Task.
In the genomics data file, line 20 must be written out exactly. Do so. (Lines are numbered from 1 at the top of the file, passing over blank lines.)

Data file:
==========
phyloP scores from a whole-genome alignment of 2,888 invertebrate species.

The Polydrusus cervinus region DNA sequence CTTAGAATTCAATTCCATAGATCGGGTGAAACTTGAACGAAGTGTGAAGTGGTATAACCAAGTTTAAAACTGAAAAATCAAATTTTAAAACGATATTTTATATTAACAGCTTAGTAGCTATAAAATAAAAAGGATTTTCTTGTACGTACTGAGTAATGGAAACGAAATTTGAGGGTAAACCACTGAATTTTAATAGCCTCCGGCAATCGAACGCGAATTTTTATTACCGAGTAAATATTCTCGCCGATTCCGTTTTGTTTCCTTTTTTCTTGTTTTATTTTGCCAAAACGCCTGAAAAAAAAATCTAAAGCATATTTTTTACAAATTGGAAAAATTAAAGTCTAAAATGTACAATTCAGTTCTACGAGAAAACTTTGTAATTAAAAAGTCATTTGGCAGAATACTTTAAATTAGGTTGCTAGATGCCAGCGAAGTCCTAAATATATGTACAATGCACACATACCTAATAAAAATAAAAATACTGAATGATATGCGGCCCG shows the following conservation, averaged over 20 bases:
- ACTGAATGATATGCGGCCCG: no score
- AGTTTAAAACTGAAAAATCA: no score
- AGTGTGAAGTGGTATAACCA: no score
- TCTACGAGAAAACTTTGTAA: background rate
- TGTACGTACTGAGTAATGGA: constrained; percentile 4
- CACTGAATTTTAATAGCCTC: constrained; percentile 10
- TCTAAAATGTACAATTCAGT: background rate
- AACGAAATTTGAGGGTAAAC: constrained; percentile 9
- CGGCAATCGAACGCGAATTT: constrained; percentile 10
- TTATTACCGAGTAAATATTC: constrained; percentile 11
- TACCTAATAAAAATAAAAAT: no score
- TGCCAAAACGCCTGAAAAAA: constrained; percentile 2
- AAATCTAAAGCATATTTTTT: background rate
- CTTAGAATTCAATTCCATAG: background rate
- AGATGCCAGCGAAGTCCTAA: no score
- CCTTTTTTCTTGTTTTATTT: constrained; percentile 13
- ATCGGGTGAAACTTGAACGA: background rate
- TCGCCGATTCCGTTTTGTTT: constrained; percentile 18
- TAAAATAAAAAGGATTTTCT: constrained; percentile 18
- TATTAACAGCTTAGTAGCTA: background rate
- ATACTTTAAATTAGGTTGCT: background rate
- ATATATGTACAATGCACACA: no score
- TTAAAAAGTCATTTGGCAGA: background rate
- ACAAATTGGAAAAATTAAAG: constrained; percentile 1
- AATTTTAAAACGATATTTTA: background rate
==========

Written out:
- TCGCCGATTCCGTTTTGTTT: constrained; percentile 18